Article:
Los Angeles Times
June 30, 2005
To return to the United States after an absence of six months is to find a nation sobered by reality. The reality of debt and lost jobs. The reality of a rising China. Above all, the reality of Iraq.
This new sobriety was exemplified by President Bush's speech at Ft. Bragg on Tuesday. Beforehand, as the TV camera panned across row upon row of soldiers in red berets, a commentator warned that the speech might last a long time because it was likely to be interrupted by numerous rounds of applause from this loyal military audience.
In fact, the audience interrupted him with applause just once. Once! Lines that would have drummed up a storm during the campaign ("We will not allow our future to be determined by car bombers and assassins") were now met with a deafening silence. Stolidly they sat, looking slightly bored and, in at least one case that I spotted, rhythmically chewing gum.
Bush plowed on with his rather wooden speech, wearing that curious, rigid half-smile of his, with the mouth turning down rather than up at each end. Afterward, the same commentator who had warned to expect rounds of applause speculated, with an equally authoritative air, that the White House had suggested restraint to this audience so it would not appear that the president was both requesting coverage from the TV networks and exploiting the nation's military for a political rally. But then, perhaps soldiers who actually risk their lives for Bush's policies in Iraq, and have lost comrades there, would not have been in a mood to applaud anyway.
Bush's speech once again presented Iraq as part of the Global War on Terror — the GWOT. He mentioned the Sept. 11 attacks six times; weapons of mass destruction, not once. We have to defeat the terrorists abroad, he said, before they attack us at home. As freedom spreads, the terrorists will lose support. Then he made this extraordinary statement: "We will prevent Al Qaeda and other foreign terrorists from turning Iraq into what Afghanistan was under the Taliban — a safe haven from which they could launch attacks on America and our friends."
Consider. Three years ago, when Bush started ramping up for war in Iraq, Afghanistan had recently been liberated from both the Taliban and the Al Qaeda terrorists who had attacked the U.S. Iraq, meanwhile, was a hideous dictatorship under Saddam Hussein.
But, as the 9/11 commission concluded, Hussein's regime had no connection with the 2001 attacks. Iraq was not then a recruiting sergeant or training ground for jihadist terrorists. Now it is. The U.S.-led invasion and occupation has made it so. Retired Gen. Wesley Clark put it plainly: "We are creating enemies."
And the president says: Our great achievement will be to prevent Iraq becoming another Taliban-style, Al Qaeda-harboring Afghanistan! This is like a man who shoots himself in the foot and then says, "We must prevent it turning gangrenous, then you'll understand why I was right to shoot myself in the foot."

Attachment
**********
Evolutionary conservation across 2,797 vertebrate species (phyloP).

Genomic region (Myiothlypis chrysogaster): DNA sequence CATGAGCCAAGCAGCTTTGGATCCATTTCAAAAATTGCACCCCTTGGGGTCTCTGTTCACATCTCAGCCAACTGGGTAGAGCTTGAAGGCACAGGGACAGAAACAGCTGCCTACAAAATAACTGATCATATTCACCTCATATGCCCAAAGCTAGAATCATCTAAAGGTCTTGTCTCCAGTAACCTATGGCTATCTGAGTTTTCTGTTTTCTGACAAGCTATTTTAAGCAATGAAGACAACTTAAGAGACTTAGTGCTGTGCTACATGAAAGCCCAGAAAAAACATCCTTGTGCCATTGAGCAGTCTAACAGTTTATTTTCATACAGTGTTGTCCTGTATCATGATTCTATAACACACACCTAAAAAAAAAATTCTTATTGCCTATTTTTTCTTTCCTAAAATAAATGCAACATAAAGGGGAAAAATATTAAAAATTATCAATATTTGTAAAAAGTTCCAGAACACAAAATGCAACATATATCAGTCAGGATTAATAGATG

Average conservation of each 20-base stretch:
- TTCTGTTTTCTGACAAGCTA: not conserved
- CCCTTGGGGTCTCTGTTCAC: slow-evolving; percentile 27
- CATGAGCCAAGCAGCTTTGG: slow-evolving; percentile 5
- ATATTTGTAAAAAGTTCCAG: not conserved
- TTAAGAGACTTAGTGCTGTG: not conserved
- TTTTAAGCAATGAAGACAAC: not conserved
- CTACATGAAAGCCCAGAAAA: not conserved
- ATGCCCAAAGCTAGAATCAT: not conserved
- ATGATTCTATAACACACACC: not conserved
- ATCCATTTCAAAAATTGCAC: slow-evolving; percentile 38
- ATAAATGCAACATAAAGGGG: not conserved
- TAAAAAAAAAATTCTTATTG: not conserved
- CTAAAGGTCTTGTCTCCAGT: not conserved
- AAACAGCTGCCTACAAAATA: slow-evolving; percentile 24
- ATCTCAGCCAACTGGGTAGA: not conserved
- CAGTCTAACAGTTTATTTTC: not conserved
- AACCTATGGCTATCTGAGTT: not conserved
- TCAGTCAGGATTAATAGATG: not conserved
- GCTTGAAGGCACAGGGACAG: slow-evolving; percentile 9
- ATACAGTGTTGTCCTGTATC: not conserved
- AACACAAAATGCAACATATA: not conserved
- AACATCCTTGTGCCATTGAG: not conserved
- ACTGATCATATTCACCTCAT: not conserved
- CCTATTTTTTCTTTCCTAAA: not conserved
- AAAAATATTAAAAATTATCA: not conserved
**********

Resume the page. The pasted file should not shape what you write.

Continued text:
Whether or not the invasion was a crime, it's now clear that — at least in the form in which it was executed — it was a massive blunder. And the American people are beginning to see this. Before Bush spoke at Ft. Bragg, 53% of those asked in a CNN/Gallup poll said it was a mistake to go into Iraq.
That's the new sobriety, and here are a few more indicators. First off, neocons are no longer calling the shots. As a well-informed Washingtonian tells me, tapping Paul Wolfowitz to head the World Bank and John Bolton to be ambassador to the U.N. actually shows they have been "kicked upstairs."
What's more, there is little talk now of proud unilateralism and the U.S. winning the GWOT on its own. The State Department is setting out to repair old alliances and to forge new ones. It wants a strong European partner. On Iran, which even six months ago had threatened to become a new Iraq crisis, the U.S. is letting the E3 — Britain, France and Germany — take the diplomatic lead. And if the European diplomacy does not work, what is Washington's Plan B? To take the issue to the U.N.! What a difference three years make.
German Chancellor Gerhard Schroeder is right. It would be suicidally dumb for any European to think, in relation to Iraq, "the worse the better." Jihadists now cutting their teeth in Iraq will make no fine distinctions between Washington and London, Berlin or Madrid. Any European tempted to luxuriate schadenfreudishly in the prospect of a Vietnam-style U.S. evacuation from Baghdad may be awoken from that reverie by the blast from a bomb, planted in Charing Cross tube station by an Iraq-hardened terrorist.
But it is a fair and justified historical observation that U.S. policy has gotten better — more sober, more realistic — at least partly because things in Iraq have gone so badly. This is the cunning of history.